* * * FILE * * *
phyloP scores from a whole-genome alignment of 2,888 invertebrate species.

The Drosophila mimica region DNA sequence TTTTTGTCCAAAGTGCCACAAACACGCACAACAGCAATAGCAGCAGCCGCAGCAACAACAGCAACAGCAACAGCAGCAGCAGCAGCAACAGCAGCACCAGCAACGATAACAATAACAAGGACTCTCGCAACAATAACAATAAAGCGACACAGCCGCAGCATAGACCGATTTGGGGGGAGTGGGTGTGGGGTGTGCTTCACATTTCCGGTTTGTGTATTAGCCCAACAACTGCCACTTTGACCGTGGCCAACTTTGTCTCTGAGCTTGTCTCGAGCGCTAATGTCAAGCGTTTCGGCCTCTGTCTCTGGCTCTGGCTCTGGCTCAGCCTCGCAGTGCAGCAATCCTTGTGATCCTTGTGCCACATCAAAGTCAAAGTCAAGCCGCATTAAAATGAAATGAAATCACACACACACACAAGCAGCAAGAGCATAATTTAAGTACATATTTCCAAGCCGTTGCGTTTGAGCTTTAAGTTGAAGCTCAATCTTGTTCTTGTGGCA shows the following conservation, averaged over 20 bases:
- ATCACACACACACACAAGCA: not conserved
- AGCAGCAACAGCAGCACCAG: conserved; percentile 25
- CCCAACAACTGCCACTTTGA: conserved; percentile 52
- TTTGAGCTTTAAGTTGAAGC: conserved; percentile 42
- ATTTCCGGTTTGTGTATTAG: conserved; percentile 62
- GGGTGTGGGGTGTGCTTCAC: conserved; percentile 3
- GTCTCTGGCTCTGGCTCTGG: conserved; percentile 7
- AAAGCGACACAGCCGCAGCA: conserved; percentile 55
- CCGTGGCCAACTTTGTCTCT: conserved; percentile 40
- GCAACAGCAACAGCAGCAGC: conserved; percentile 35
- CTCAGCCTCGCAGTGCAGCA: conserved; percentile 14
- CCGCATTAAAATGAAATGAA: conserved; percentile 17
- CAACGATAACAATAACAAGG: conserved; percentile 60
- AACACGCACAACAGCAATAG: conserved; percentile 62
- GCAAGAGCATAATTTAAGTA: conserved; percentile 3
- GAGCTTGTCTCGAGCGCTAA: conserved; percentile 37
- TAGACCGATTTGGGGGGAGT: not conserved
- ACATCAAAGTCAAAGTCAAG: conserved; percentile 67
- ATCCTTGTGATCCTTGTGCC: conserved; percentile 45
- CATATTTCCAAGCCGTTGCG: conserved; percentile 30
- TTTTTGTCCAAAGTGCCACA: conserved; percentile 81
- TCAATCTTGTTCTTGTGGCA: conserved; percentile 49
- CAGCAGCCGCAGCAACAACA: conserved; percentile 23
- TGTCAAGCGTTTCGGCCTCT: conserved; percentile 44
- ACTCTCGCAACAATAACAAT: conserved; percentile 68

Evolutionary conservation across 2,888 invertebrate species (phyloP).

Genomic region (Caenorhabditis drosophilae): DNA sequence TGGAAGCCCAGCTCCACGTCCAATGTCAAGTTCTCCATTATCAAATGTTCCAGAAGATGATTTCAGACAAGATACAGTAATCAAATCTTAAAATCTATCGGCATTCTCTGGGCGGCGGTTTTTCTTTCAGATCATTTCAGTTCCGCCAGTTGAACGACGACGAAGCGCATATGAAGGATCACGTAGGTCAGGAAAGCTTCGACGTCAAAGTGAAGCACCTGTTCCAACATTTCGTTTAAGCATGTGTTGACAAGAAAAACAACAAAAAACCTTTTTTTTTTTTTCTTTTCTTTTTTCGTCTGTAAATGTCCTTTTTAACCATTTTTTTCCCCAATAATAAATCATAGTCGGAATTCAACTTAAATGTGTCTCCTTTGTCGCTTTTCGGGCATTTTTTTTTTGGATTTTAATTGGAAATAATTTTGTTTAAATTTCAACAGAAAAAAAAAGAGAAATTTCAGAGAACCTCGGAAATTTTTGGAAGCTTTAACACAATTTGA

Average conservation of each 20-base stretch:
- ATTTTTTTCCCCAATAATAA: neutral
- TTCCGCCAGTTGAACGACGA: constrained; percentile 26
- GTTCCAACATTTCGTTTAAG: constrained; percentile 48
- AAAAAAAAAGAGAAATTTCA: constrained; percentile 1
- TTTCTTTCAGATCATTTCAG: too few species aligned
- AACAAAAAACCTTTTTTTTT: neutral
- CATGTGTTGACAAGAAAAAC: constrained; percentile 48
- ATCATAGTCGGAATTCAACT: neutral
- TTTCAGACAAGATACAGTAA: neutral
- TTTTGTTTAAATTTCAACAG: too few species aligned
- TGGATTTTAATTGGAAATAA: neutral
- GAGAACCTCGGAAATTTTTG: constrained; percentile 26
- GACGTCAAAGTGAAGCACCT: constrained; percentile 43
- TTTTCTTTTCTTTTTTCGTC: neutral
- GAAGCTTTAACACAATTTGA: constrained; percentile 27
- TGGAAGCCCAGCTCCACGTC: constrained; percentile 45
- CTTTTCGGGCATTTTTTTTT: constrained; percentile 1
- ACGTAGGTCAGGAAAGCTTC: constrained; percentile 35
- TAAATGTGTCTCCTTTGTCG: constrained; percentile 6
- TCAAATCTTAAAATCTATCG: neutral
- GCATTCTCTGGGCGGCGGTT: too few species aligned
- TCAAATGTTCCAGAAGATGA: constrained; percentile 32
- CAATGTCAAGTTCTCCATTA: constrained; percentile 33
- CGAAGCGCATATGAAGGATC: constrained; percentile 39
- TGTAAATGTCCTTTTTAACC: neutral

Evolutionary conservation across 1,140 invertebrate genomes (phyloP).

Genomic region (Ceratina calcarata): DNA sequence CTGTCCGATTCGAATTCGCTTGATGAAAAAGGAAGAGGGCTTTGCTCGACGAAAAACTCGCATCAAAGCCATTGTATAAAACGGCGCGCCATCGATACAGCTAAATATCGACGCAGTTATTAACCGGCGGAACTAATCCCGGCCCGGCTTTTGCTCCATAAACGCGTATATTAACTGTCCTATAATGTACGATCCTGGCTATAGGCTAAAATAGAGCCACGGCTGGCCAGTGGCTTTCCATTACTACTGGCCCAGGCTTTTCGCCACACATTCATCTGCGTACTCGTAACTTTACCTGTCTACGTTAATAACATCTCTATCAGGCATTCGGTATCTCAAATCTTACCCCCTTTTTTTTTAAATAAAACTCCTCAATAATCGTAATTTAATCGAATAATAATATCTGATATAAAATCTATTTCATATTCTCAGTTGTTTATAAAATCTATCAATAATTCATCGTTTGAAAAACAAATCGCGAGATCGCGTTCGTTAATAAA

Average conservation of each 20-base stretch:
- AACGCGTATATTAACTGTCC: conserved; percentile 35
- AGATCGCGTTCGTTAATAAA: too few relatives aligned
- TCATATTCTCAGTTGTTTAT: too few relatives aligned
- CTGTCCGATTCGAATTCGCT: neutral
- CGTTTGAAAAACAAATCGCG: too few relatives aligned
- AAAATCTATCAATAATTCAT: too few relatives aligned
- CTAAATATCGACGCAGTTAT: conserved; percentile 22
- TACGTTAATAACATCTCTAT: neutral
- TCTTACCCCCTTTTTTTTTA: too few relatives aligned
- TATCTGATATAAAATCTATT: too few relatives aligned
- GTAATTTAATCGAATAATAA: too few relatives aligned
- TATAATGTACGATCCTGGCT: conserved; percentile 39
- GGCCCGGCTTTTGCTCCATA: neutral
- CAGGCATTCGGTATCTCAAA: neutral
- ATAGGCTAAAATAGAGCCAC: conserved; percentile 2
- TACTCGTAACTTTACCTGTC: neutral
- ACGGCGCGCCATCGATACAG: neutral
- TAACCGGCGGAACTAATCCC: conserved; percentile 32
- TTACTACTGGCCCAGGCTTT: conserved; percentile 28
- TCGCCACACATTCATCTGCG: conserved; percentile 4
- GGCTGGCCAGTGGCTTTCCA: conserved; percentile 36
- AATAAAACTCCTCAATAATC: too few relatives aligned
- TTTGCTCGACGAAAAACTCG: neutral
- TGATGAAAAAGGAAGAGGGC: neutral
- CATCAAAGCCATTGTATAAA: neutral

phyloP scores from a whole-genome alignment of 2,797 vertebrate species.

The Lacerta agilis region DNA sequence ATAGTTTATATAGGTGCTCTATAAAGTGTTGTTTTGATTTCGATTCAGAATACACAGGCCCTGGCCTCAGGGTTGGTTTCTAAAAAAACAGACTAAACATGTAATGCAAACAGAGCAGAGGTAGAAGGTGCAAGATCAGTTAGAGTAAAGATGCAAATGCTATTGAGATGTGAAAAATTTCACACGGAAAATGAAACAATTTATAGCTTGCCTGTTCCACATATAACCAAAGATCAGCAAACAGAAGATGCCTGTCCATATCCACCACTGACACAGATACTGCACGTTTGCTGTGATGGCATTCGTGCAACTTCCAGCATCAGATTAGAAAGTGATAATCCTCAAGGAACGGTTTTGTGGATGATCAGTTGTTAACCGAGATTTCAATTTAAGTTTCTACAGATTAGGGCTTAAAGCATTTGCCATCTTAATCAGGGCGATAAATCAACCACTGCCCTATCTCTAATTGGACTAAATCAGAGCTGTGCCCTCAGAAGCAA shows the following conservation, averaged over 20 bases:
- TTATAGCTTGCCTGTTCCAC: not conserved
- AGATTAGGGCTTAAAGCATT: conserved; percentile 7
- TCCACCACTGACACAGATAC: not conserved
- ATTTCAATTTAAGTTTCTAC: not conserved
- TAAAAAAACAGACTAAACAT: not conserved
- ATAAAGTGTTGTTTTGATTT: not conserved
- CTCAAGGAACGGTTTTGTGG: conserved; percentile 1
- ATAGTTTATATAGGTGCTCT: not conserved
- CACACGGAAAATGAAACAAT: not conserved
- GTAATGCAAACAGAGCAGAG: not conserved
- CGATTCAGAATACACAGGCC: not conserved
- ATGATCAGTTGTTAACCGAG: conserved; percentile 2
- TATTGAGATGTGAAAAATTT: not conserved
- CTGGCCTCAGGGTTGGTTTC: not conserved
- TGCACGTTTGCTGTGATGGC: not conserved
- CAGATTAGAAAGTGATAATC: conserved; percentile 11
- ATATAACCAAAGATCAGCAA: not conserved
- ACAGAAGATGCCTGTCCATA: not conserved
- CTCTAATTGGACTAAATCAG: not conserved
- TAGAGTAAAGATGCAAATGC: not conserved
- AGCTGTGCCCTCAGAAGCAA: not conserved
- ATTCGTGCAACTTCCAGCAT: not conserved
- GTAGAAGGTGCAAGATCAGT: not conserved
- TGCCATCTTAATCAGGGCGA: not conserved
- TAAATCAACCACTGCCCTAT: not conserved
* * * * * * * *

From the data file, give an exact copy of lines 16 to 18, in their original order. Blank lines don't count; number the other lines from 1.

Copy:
- AACACGCACAACAGCAATAG: conserved; percentile 62
- GCAAGAGCATAATTTAAGTA: conserved; percentile 3
- GAGCTTGTCTCGAGCGCTAA: conserved; percentile 37